UM raises tuition 2.9% for in-state undergrads

Blake Alsup
The Detroit News
University of Michigan president Mark Schlissel sits at the head of the table at the meeting of the University of Michigan Regents regarding the 2019 General Fund Budget at the Richard L. Postma Family Clubhouse in Ann Arbor, Mich. on June 22, 2018.

The University of Michigan raised tuition 2.9 percent Thursday for in-state undergraduates, staying below the state's 3.8 percent cap.

The increase, approved by the Board of Regents, means those students will pay $436 extra per year. Tuition will increase for resident undergraduates from $14,826 for 2017-18 to $15,262 for 2018-19.

The regents also raised tuition for nonresidents by 3.9 percent, or $1,874, as part of a vote on the university's fiscal 2019 budgets for its Ann Arbor, Flint and Dearborn campus. Tuition for nonresident freshmen and sophomores will rise from $47,476 to $49,350.

The vote was 7-1, with Regent Andrea Fischer Newman opposed.


Just before the vote, Newman voiced concerns about raising tuition, specifically for middle-class families.

"I've said this before, and I feel this is the real opportunity to make this statement," Newman said. "In the past 10 years, we've raised in-state tuition over 30 percent for freshmen and sophomores -- an average of 3.3 percent per year -- and more for juniors and seniors."

Similar thoughts on raising tuition were expressed by other regents, although they ended up voting yes, with some saying their vote was primarily for the sake of the budget passing.

"I'm going to support this budget because of the importance of it and because a number of other reasons," Regent Ron Weiser said. "One is that the increase this year is less than the 10-year average of 3.3 percent. Secondly, it's nearly 1 percent less than the cap that was placed by the Legislature and the governor that if we hit over that cap that we would have a reduction in state aid."

Weiser added that he will continue to fight for lower in-state tuition increases and opted to vote to pass the budget because "it is the responsible thing to do."

Regent Andrew C. Richner mentioned that the board was being asked to vote on everything all at once -- the budget for all three campuses, the academic programs, costs, fees, tuition and housing.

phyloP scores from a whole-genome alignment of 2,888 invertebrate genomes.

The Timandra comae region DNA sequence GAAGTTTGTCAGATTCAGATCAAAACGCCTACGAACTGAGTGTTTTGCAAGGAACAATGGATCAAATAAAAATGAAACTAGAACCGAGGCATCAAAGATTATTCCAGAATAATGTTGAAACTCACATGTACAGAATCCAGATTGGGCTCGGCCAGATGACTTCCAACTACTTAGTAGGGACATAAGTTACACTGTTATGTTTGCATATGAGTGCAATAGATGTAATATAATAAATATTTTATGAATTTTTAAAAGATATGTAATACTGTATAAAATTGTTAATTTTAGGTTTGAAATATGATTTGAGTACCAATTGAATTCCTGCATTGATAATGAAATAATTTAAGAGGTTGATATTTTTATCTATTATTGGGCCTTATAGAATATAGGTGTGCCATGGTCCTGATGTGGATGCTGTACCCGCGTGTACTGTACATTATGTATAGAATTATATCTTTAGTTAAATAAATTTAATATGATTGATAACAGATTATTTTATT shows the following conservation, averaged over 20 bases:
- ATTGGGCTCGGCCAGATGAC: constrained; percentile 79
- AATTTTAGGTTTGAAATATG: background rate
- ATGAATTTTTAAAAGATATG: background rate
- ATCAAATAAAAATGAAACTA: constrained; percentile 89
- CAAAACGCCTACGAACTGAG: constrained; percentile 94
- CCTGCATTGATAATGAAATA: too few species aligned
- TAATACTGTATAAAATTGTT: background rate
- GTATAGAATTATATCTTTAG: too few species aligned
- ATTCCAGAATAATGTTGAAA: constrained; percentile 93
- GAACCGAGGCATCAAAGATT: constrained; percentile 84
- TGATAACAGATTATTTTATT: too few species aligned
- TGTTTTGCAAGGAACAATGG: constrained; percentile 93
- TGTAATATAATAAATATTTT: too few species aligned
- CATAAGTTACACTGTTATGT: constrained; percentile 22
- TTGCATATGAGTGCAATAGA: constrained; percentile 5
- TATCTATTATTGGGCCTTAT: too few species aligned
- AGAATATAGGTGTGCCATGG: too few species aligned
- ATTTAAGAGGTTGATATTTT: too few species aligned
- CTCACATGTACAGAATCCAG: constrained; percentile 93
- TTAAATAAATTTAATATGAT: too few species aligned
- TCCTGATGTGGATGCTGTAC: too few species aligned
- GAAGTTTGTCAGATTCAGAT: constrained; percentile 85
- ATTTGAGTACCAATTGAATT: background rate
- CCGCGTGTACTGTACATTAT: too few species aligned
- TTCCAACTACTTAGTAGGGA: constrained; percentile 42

Richner said as a result, a vote yes or no could make it appear that a regent is either for or against everything that is proposed.

"We all have things that we like about the budget and things we don't like," Richner said. "If I were voting only on tuition increase, I think, especially for the Ann Arbor campus, I think that would be a no."

The Clarence Cook Little science building, on the campus of the University of Michigan in Ann Arbor.

The Ann Arbor campus will receive $320.8 million in funding from the state, a $6.2 million (or 2 percent) increase from the 2018 fiscal year, according to Provost Martin A. Philbert.

The budgets are $115 million for the Flint campus, $155 million for the Dearborn campus and $2.18 billion for the Ann Arbor campus. The university's consolidated budget is $9.3 billion.

Throughout the meeting, about 30 people in the audience held up double-sided signs reading "Nurses: Build the Budget" for the University of Michigan Professional Nurse Council on one side and "LECS: Build the Budget" for the Lecturers Employee Organization on the other.

Stephanie Gelderloos, an English lecturer and Flint campus chair for LEO, said UM's branch campuses continue to be underfunded.

“I have to acknowledge that I work for an employer who does not quite match my commitment to my students,” Gelderloos said. “This university has billions of dollars in cash reserves at Ann Arbor while students in Flint have suffered from cuts to supportive services and the elimination of beneficial programs."

Gelderloos said the administration's "insistence on maintaining budget segregation between the three campuses" keeps Flint and Dearborn students from accessing resources they need.

"As in Dearborn, our student body in Flint has more first-generation students, more students from low-income families, more students of color and more nontraditional students that Ann Arbor, yet the Flint campus receives less than half of the funding per student from the state of Michigan as Ann Arbor does," Gelderloos said.

Anne Jackson, an employee for 34 years at the university’s hospital, was one of several nurses to speak. She and many others wore red “to show union solidarity” as their contract is set to expire in nine days.

“We have been a union hospital for 42 years. That has served our patients well. The U of M recently gained magnet status, which increased our ratings and reimbursement for patient care,” Jackson said.

“This would not have happened without the hard work and enthusiastic support of the 5,800 UMPNC nurses. We expect good-faith negotiations from the other side of the table resulting in a fair contract that will continue to draw the state's best nurses.”